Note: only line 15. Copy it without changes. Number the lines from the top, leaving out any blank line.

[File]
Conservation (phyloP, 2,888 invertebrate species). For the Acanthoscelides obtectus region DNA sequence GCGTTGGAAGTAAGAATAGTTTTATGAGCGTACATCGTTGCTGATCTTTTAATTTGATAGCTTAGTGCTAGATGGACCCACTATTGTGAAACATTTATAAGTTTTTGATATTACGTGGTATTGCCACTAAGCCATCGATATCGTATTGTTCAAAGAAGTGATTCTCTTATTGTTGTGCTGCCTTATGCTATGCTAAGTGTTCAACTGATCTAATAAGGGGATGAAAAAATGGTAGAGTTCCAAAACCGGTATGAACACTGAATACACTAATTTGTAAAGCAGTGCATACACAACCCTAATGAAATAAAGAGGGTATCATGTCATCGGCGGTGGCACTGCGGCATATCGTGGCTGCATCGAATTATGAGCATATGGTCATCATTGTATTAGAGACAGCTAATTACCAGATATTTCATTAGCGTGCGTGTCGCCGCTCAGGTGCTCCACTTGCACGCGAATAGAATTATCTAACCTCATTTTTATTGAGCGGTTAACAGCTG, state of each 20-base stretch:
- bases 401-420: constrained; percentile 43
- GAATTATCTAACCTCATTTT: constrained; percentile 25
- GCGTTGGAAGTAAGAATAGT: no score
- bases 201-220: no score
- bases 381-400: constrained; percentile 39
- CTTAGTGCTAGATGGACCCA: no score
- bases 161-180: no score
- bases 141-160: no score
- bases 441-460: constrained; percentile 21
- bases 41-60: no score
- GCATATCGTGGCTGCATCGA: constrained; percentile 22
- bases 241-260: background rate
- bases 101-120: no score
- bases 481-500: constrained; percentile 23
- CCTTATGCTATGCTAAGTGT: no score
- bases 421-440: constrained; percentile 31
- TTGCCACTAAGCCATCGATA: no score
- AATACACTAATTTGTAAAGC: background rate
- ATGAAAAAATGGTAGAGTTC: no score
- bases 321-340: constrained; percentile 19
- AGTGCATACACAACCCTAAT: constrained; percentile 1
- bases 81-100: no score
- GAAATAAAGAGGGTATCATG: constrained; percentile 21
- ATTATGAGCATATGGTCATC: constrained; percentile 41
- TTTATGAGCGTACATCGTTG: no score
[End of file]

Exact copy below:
- bases 481-500: constrained; percentile 23